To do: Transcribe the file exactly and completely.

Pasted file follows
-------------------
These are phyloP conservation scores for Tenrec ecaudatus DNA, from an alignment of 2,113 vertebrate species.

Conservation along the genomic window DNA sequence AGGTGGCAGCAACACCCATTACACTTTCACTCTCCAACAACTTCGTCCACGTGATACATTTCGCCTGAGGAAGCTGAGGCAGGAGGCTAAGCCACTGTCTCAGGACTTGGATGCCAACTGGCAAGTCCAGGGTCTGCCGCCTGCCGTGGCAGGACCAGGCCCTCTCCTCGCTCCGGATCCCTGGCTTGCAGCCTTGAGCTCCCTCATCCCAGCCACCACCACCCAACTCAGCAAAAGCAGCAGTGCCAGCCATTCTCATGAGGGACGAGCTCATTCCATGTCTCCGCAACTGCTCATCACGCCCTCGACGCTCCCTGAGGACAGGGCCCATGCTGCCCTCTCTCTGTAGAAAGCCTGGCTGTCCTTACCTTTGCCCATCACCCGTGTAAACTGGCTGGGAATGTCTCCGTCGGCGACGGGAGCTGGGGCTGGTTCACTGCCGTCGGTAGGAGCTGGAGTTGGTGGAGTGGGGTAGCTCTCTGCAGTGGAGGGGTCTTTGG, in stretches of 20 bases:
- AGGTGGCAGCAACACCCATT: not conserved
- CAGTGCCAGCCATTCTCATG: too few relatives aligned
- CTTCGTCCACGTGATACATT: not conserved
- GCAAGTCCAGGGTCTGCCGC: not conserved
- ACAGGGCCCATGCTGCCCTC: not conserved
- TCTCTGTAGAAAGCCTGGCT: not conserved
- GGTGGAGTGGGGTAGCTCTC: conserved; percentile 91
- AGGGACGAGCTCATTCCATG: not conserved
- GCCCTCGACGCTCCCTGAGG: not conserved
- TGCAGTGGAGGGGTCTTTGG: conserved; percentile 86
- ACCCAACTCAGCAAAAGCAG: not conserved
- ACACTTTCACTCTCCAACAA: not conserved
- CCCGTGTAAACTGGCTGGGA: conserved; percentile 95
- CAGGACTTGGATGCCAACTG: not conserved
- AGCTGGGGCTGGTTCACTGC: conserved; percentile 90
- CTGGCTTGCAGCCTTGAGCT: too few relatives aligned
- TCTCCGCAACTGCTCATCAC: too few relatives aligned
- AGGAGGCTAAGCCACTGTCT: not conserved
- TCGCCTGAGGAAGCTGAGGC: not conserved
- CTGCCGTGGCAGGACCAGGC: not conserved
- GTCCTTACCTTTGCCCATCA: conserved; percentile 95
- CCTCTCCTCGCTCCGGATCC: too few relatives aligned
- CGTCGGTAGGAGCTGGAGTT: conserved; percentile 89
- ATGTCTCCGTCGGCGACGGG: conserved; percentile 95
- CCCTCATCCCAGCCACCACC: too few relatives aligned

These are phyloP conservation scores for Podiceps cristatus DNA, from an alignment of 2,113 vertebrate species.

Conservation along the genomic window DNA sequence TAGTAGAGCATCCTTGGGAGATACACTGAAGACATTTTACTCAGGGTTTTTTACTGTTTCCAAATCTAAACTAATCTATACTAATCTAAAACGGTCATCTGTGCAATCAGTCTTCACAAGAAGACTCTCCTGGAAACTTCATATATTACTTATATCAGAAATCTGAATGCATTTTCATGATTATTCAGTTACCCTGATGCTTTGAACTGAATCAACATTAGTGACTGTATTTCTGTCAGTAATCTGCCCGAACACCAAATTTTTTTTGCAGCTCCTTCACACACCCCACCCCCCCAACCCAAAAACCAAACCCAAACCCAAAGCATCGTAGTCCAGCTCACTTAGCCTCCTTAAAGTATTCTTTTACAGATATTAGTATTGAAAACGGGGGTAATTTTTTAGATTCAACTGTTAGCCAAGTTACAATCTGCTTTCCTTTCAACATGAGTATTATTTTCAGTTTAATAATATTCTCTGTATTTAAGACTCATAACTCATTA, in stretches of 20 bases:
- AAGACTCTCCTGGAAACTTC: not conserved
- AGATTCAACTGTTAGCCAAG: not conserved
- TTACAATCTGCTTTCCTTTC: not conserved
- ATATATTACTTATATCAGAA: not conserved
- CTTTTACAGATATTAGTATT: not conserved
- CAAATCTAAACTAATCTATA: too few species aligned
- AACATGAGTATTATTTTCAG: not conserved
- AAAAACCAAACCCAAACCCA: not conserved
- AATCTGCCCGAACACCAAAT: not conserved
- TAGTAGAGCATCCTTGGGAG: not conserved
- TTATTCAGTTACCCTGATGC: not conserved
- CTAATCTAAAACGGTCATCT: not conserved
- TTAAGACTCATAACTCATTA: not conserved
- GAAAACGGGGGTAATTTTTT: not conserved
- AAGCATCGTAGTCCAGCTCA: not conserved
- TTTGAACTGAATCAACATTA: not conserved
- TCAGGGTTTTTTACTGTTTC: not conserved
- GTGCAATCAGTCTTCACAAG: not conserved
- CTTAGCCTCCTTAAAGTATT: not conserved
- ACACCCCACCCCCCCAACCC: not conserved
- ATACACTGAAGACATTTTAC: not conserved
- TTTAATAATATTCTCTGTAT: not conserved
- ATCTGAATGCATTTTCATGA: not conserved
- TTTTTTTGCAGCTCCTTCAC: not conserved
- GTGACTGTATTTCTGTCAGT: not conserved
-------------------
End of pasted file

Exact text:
These are phyloP conservation scores for Tenrec ecaudatus DNA, from an alignment of 2,113 vertebrate species.

Conservation along the genomic window DNA sequence AGGTGGCAGCAACACCCATTACACTTTCACTCTCCAACAACTTCGTCCACGTGATACATTTCGCCTGAGGAAGCTGAGGCAGGAGGCTAAGCCACTGTCTCAGGACTTGGATGCCAACTGGCAAGTCCAGGGTCTGCCGCCTGCCGTGGCAGGACCAGGCCCTCTCCTCGCTCCGGATCCCTGGCTTGCAGCCTTGAGCTCCCTCATCCCAGCCACCACCACCCAACTCAGCAAAAGCAGCAGTGCCAGCCATTCTCATGAGGGACGAGCTCATTCCATGTCTCCGCAACTGCTCATCACGCCCTCGACGCTCCCTGAGGACAGGGCCCATGCTGCCCTCTCTCTGTAGAAAGCCTGGCTGTCCTTACCTTTGCCCATCACCCGTGTAAACTGGCTGGGAATGTCTCCGTCGGCGACGGGAGCTGGGGCTGGTTCACTGCCGTCGGTAGGAGCTGGAGTTGGTGGAGTGGGGTAGCTCTCTGCAGTGGAGGGGTCTTTGG, in stretches of 20 bases:
- AGGTGGCAGCAACACCCATT: not conserved
- CAGTGCCAGCCATTCTCATG: too few relatives aligned
- CTTCGTCCACGTGATACATT: not conserved
- GCAAGTCCAGGGTCTGCCGC: not conserved
- ACAGGGCCCATGCTGCCCTC: not conserved
- TCTCTGTAGAAAGCCTGGCT: not conserved
- GGTGGAGTGGGGTAGCTCTC: conserved; percentile 91
- AGGGACGAGCTCATTCCATG: not conserved
- GCCCTCGACGCTCCCTGAGG: not conserved
- TGCAGTGGAGGGGTCTTTGG: conserved; percentile 86
- ACCCAACTCAGCAAAAGCAG: not conserved
- ACACTTTCACTCTCCAACAA: not conserved
- CCCGTGTAAACTGGCTGGGA: conserved; percentile 95
- CAGGACTTGGATGCCAACTG: not conserved
- AGCTGGGGCTGGTTCACTGC: conserved; percentile 90
- CTGGCTTGCAGCCTTGAGCT: too few relatives aligned
- TCTCCGCAACTGCTCATCAC: too few relatives aligned
- AGGAGGCTAAGCCACTGTCT: not conserved
- TCGCCTGAGGAAGCTGAGGC: not conserved
- CTGCCGTGGCAGGACCAGGC: not conserved
- GTCCTTACCTTTGCCCATCA: conserved; percentile 95
- CCTCTCCTCGCTCCGGATCC: too few relatives aligned
- CGTCGGTAGGAGCTGGAGTT: conserved; percentile 89
- ATGTCTCCGTCGGCGACGGG: conserved; percentile 95
- CCCTCATCCCAGCCACCACC: too few relatives aligned

These are phyloP conservation scores for Podiceps cristatus DNA, from an alignment of 2,113 vertebrate species.

Conservation along the genomic window DNA sequence TAGTAGAGCATCCTTGGGAGATACACTGAAGACATTTTACTCAGGGTTTTTTACTGTTTCCAAATCTAAACTAATCTATACTAATCTAAAACGGTCATCTGTGCAATCAGTCTTCACAAGAAGACTCTCCTGGAAACTTCATATATTACTTATATCAGAAATCTGAATGCATTTTCATGATTATTCAGTTACCCTGATGCTTTGAACTGAATCAACATTAGTGACTGTATTTCTGTCAGTAATCTGCCCGAACACCAAATTTTTTTTGCAGCTCCTTCACACACCCCACCCCCCCAACCCAAAAACCAAACCCAAACCCAAAGCATCGTAGTCCAGCTCACTTAGCCTCCTTAAAGTATTCTTTTACAGATATTAGTATTGAAAACGGGGGTAATTTTTTAGATTCAACTGTTAGCCAAGTTACAATCTGCTTTCCTTTCAACATGAGTATTATTTTCAGTTTAATAATATTCTCTGTATTTAAGACTCATAACTCATTA, in stretches of 20 bases:
- AAGACTCTCCTGGAAACTTC: not conserved
- AGATTCAACTGTTAGCCAAG: not conserved
- TTACAATCTGCTTTCCTTTC: not conserved
- ATATATTACTTATATCAGAA: not conserved
- CTTTTACAGATATTAGTATT: not conserved
- CAAATCTAAACTAATCTATA: too few species aligned
- AACATGAGTATTATTTTCAG: not conserved
- AAAAACCAAACCCAAACCCA: not conserved
- AATCTGCCCGAACACCAAAT: not conserved
- TAGTAGAGCATCCTTGGGAG: not conserved
- TTATTCAGTTACCCTGATGC: not conserved
- CTAATCTAAAACGGTCATCT: not conserved
- TTAAGACTCATAACTCATTA: not conserved
- GAAAACGGGGGTAATTTTTT: not conserved
- AAGCATCGTAGTCCAGCTCA: not conserved
- TTTGAACTGAATCAACATTA: not conserved
- TCAGGGTTTTTTACTGTTTC: not conserved
- GTGCAATCAGTCTTCACAAG: not conserved
- CTTAGCCTCCTTAAAGTATT: not conserved
- ACACCCCACCCCCCCAACCC: not conserved
- ATACACTGAAGACATTTTAC: not conserved
- TTTAATAATATTCTCTGTAT: not conserved
- ATCTGAATGCATTTTCATGA: not conserved
- TTTTTTTGCAGCTCCTTCAC: not conserved
- GTGACTGTATTTCTGTCAGT: not conserved